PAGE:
You gonna need a bigger boat(house)

Photographs provided by St. Pats Eimear McCormack.

By Kathrin Kobus

There is a five-point recruiting call out which Eimear McCormick, now in charge for public relations at St. Patricks rowing club, came up with. “It wasn’t actually a plan, more like some thoughts I just had and wrote it out.”
She said.

Anyway, it seems to work, so here are the five reasons to give rowing a try: 

A great way to keep fit

You can’t beat the craic

Low risk of injury

Make friends for life

And training with the best senior rowers on the East coast of Ireland. 

Admittedly, at least three of the five bullet points can easily be applied to other sports too. Around 40 is the member number Eimear ventured for the youngsters who come regularly on the weekdays between 5.30 and 6.30pm for training, mostly, but not exclusively, on the

However, there are still open seats in their boats. “We’re currently recruiting for Junior members aged between 12-18 both boys and girls. Come along and try rowing any evening Monday-Thursday from 5pm. Just drop by, everyone is welcome.”

This season, there is something new in the boat house. “We got a single scull offshore rowing boat now in addition to the skiffs. We are actually the very first Dublin club going to do offshore rowing. It’s a worthy challenge because it is probably going to be an Olympic discipline as well.”  

Offshore means mainly heading out on to the sea and only on those rivers and lakes “where the water tends not to be flat”, as it is explained on the Irish offshore rowing website. Rough waters plus the larger size of boat and oars (sculls) require a minimum age of 16+ for those interested. The discipline is also called the BMX of rowing.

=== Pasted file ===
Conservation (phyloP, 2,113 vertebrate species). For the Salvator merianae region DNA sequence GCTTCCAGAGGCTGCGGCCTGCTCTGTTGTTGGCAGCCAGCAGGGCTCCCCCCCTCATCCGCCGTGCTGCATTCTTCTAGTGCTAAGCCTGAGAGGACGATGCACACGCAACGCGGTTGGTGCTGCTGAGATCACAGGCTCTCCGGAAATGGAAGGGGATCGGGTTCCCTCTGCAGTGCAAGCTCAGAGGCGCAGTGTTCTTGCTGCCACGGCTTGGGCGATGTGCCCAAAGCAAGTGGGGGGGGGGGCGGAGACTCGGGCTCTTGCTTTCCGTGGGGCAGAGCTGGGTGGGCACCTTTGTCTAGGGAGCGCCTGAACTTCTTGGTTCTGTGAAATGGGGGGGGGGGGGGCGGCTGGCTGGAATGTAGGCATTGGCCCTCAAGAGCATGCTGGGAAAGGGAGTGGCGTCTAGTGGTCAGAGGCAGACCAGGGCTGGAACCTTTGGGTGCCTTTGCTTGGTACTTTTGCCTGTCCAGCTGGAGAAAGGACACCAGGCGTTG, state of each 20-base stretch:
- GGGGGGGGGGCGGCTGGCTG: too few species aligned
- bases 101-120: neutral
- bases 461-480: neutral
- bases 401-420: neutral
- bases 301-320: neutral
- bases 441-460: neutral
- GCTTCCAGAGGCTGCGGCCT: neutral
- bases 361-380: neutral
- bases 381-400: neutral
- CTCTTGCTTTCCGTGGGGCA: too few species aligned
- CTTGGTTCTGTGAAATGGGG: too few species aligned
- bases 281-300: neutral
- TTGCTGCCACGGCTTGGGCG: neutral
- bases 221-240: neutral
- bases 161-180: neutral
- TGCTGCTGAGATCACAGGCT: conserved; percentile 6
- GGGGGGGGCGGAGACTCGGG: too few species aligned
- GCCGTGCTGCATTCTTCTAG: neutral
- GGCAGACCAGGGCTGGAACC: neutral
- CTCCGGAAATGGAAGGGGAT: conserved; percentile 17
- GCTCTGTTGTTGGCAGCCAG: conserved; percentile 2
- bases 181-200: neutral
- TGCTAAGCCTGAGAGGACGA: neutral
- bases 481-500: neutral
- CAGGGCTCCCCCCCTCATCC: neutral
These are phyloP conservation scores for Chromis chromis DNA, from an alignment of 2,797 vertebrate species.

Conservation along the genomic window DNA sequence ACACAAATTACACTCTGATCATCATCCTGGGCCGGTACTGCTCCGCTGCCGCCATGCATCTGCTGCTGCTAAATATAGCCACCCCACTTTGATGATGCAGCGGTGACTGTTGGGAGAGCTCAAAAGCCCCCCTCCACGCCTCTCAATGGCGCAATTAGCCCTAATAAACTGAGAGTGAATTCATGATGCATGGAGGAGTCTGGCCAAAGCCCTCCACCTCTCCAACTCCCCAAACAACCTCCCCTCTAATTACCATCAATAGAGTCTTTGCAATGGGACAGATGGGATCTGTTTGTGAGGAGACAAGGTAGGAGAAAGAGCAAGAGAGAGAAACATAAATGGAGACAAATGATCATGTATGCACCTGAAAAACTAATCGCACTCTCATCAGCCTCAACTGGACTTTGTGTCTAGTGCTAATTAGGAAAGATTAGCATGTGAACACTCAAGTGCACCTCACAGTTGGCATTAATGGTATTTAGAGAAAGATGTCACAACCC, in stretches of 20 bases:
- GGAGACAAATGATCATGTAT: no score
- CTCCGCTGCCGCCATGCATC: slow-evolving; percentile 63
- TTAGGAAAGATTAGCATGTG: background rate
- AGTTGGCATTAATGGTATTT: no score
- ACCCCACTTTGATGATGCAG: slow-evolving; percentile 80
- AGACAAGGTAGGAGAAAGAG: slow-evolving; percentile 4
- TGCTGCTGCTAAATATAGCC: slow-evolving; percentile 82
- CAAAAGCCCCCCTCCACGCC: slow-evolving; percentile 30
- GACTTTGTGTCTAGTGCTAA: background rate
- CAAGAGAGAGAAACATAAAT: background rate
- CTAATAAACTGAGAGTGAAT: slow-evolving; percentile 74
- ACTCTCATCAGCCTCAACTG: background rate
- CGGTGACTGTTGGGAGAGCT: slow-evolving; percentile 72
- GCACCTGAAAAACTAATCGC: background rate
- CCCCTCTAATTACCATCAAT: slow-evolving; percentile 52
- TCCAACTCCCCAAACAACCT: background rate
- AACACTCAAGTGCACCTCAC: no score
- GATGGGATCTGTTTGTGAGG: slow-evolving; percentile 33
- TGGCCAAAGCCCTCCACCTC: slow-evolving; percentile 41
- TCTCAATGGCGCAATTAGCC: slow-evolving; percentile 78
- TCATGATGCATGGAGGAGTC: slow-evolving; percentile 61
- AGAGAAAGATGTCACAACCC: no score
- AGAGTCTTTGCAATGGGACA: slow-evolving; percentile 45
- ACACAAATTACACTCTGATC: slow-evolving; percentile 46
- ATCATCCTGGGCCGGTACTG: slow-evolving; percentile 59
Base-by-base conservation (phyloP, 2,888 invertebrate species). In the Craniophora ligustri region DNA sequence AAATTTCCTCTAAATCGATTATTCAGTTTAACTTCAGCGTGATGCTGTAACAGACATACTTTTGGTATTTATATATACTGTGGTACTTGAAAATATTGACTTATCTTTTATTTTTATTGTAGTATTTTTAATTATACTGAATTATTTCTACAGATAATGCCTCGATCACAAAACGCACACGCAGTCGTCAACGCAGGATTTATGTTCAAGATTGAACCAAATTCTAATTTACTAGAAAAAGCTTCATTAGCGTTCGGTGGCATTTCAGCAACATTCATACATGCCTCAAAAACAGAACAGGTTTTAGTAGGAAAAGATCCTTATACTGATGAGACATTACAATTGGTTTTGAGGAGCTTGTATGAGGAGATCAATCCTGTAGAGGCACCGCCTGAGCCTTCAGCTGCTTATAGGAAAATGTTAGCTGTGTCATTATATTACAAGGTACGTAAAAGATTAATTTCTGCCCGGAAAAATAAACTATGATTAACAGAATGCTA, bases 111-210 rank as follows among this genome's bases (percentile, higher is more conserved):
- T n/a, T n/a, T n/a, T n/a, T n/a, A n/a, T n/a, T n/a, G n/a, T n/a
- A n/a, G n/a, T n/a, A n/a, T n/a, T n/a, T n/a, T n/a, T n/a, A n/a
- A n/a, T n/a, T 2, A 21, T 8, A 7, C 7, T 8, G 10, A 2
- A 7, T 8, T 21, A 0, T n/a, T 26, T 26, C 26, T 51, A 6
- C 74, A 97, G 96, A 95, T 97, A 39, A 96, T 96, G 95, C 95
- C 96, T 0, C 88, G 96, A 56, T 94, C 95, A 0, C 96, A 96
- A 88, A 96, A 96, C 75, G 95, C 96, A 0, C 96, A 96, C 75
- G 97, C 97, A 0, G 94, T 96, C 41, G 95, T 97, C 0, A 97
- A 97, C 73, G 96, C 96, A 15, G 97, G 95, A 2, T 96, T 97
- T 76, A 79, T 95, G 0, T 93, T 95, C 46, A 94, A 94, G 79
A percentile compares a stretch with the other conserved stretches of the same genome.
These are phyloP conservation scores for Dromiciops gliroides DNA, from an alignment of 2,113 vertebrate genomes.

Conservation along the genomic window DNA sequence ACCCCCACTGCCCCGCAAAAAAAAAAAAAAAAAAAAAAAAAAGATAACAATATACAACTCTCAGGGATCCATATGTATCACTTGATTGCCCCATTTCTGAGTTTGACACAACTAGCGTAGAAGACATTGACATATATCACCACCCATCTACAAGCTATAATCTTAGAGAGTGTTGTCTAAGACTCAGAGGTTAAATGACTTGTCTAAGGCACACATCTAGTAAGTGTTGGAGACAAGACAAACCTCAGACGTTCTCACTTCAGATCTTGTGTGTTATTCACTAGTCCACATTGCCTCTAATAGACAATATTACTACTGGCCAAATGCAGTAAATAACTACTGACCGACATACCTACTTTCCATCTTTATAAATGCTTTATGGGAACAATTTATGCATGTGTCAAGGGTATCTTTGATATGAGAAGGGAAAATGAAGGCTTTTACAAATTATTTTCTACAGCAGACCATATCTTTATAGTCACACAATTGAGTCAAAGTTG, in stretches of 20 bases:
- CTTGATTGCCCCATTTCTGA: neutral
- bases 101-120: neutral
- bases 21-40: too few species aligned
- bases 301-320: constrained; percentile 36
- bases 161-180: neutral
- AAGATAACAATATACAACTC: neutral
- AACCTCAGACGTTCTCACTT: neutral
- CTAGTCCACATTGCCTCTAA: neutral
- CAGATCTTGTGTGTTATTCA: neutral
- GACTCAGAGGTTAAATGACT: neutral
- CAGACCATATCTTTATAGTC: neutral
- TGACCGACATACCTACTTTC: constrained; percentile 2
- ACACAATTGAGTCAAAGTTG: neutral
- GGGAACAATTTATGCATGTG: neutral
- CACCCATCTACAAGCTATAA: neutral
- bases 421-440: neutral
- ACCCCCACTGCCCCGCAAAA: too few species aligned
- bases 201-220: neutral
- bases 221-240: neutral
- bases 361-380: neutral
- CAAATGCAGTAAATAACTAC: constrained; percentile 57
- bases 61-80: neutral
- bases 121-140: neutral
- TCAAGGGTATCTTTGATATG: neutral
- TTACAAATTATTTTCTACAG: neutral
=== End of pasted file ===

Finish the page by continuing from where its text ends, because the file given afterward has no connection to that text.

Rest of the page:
The difference between sculling and the sweep rowing is the number of oars the rowers use. A sculler has an oar in each hand and pulls them through the water simultaneously. “It is part of our two-year plan,” says Eimear, “we want to take part in the European Championships. Niall O’Toole is heading the offshore section here in the club, and we have Peter Doyle, a world champion in offshore rowing, also available for coaching. That looks promising.”

Since the beginning of May, the skiffs are back out on the Liffey for training on weekdays in the early evenings. Also, time spent in the gym is an additional requirement to build up the strength and stamina needed. Eimear herself is a member of St. Patricks and Neptune Rowing Club Islandbridge and does full-time training, six days a week. Her training routine is split between rowing on the water, runs, the rowing machine and the gym for weights sessions.

The first proper regatta with St. Pats Green Whites will take place in Dún Laoghaire on the first Saturday in June. From then it goes out every weekend onto the waters for about ten weeks, and the All Ireland Coasting Race in Kerry will sum up the season again in August. NewsFour will be along for a medal tally.  

Contact: training Monday to Friday 5.30 -6.30 at St. Patricks Boat House at the Eastlink Bridge or find St.Patrick’s Rowing Club on FB and contact Eimear directly.